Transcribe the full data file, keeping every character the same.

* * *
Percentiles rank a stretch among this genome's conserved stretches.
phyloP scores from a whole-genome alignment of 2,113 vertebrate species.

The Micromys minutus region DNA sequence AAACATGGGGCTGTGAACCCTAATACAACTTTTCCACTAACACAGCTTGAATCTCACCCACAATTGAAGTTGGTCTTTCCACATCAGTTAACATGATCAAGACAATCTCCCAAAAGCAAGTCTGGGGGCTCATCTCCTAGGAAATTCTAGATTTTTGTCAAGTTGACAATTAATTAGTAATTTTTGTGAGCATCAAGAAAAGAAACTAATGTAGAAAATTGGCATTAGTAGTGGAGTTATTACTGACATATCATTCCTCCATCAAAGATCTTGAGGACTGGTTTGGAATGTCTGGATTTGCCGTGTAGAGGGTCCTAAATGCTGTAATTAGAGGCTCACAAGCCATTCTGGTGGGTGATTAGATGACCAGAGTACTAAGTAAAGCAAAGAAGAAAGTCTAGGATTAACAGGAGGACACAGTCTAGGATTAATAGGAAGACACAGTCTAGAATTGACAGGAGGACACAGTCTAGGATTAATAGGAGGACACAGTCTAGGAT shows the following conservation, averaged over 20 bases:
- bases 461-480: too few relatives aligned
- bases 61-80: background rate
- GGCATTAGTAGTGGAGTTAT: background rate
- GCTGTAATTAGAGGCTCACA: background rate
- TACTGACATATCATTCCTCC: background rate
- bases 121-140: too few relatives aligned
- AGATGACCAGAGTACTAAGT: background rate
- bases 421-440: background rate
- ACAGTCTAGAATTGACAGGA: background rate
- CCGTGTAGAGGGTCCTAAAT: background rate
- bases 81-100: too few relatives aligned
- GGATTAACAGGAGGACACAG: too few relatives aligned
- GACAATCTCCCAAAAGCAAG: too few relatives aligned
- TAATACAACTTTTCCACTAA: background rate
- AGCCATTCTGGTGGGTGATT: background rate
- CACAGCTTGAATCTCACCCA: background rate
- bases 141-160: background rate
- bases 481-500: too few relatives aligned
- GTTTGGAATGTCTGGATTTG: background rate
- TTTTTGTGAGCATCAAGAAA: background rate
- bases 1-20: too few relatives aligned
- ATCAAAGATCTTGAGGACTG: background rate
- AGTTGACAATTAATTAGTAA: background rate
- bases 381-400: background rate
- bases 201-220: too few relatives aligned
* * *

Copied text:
Percentiles rank a stretch among this genome's conserved stretches.
phyloP scores from a whole-genome alignment of 2,113 vertebrate species.

The Micromys minutus region DNA sequence AAACATGGGGCTGTGAACCCTAATACAACTTTTCCACTAACACAGCTTGAATCTCACCCACAATTGAAGTTGGTCTTTCCACATCAGTTAACATGATCAAGACAATCTCCCAAAAGCAAGTCTGGGGGCTCATCTCCTAGGAAATTCTAGATTTTTGTCAAGTTGACAATTAATTAGTAATTTTTGTGAGCATCAAGAAAAGAAACTAATGTAGAAAATTGGCATTAGTAGTGGAGTTATTACTGACATATCATTCCTCCATCAAAGATCTTGAGGACTGGTTTGGAATGTCTGGATTTGCCGTGTAGAGGGTCCTAAATGCTGTAATTAGAGGCTCACAAGCCATTCTGGTGGGTGATTAGATGACCAGAGTACTAAGTAAAGCAAAGAAGAAAGTCTAGGATTAACAGGAGGACACAGTCTAGGATTAATAGGAAGACACAGTCTAGAATTGACAGGAGGACACAGTCTAGGATTAATAGGAGGACACAGTCTAGGAT shows the following conservation, averaged over 20 bases:
- bases 461-480: too few relatives aligned
- bases 61-80: background rate
- GGCATTAGTAGTGGAGTTAT: background rate
- GCTGTAATTAGAGGCTCACA: background rate
- TACTGACATATCATTCCTCC: background rate
- bases 121-140: too few relatives aligned
- AGATGACCAGAGTACTAAGT: background rate
- bases 421-440: background rate
- ACAGTCTAGAATTGACAGGA: background rate
- CCGTGTAGAGGGTCCTAAAT: background rate
- bases 81-100: too few relatives aligned
- GGATTAACAGGAGGACACAG: too few relatives aligned
- GACAATCTCCCAAAAGCAAG: too few relatives aligned
- TAATACAACTTTTCCACTAA: background rate
- AGCCATTCTGGTGGGTGATT: background rate
- CACAGCTTGAATCTCACCCA: background rate
- bases 141-160: background rate
- bases 481-500: too few relatives aligned
- GTTTGGAATGTCTGGATTTG: background rate
- TTTTTGTGAGCATCAAGAAA: background rate
- bases 1-20: too few relatives aligned
- ATCAAAGATCTTGAGGACTG: background rate
- AGTTGACAATTAATTAGTAA: background rate
- bases 381-400: background rate
- bases 201-220: too few relatives aligned